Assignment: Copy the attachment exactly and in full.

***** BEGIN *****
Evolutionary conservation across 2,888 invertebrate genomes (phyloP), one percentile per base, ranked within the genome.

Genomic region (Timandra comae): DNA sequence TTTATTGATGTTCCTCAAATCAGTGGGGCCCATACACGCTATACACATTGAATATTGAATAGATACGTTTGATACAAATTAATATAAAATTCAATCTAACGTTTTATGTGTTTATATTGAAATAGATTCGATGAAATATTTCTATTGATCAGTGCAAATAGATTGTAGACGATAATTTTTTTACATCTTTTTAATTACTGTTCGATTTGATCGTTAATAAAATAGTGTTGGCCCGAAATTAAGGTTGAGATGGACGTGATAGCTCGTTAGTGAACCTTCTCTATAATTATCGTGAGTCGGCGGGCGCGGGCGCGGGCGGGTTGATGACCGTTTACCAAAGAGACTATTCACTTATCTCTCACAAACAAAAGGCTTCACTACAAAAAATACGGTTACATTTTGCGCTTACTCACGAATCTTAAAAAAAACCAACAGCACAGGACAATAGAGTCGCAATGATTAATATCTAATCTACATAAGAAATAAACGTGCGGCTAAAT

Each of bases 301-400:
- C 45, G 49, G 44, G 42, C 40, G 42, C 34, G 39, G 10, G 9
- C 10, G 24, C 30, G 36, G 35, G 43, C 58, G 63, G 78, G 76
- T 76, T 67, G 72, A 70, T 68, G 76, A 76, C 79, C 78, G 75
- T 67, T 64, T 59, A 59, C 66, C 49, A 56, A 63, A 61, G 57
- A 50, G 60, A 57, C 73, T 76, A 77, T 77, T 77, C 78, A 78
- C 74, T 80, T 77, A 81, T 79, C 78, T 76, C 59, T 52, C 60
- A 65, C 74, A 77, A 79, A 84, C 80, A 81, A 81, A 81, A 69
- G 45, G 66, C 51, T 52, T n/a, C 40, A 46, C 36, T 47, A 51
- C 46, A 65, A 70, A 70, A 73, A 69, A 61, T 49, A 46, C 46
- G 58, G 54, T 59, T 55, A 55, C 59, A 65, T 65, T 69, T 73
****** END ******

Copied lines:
Evolutionary conservation across 2,888 invertebrate genomes (phyloP), one percentile per base, ranked within the genome.

Genomic region (Timandra comae): DNA sequence TTTATTGATGTTCCTCAAATCAGTGGGGCCCATACACGCTATACACATTGAATATTGAATAGATACGTTTGATACAAATTAATATAAAATTCAATCTAACGTTTTATGTGTTTATATTGAAATAGATTCGATGAAATATTTCTATTGATCAGTGCAAATAGATTGTAGACGATAATTTTTTTACATCTTTTTAATTACTGTTCGATTTGATCGTTAATAAAATAGTGTTGGCCCGAAATTAAGGTTGAGATGGACGTGATAGCTCGTTAGTGAACCTTCTCTATAATTATCGTGAGTCGGCGGGCGCGGGCGCGGGCGGGTTGATGACCGTTTACCAAAGAGACTATTCACTTATCTCTCACAAACAAAAGGCTTCACTACAAAAAATACGGTTACATTTTGCGCTTACTCACGAATCTTAAAAAAAACCAACAGCACAGGACAATAGAGTCGCAATGATTAATATCTAATCTACATAAGAAATAAACGTGCGGCTAAAT

Each of bases 301-400:
- C 45, G 49, G 44, G 42, C 40, G 42, C 34, G 39, G 10, G 9
- C 10, G 24, C 30, G 36, G 35, G 43, C 58, G 63, G 78, G 76
- T 76, T 67, G 72, A 70, T 68, G 76, A 76, C 79, C 78, G 75
- T 67, T 64, T 59, A 59, C 66, C 49, A 56, A 63, A 61, G 57
- A 50, G 60, A 57, C 73, T 76, A 77, T 77, T 77, C 78, A 78
- C 74, T 80, T 77, A 81, T 79, C 78, T 76, C 59, T 52, C 60
- A 65, C 74, A 77, A 79, A 84, C 80, A 81, A 81, A 81, A 69
- G 45, G 66, C 51, T 52, T n/a, C 40, A 46, C 36, T 47, A 51
- C 46, A 65, A 70, A 70, A 73, A 69, A 61, T 49, A 46, C 46
- G 58, G 54, T 59, T 55, A 55, C 59, A 65, T 65, T 69, T 73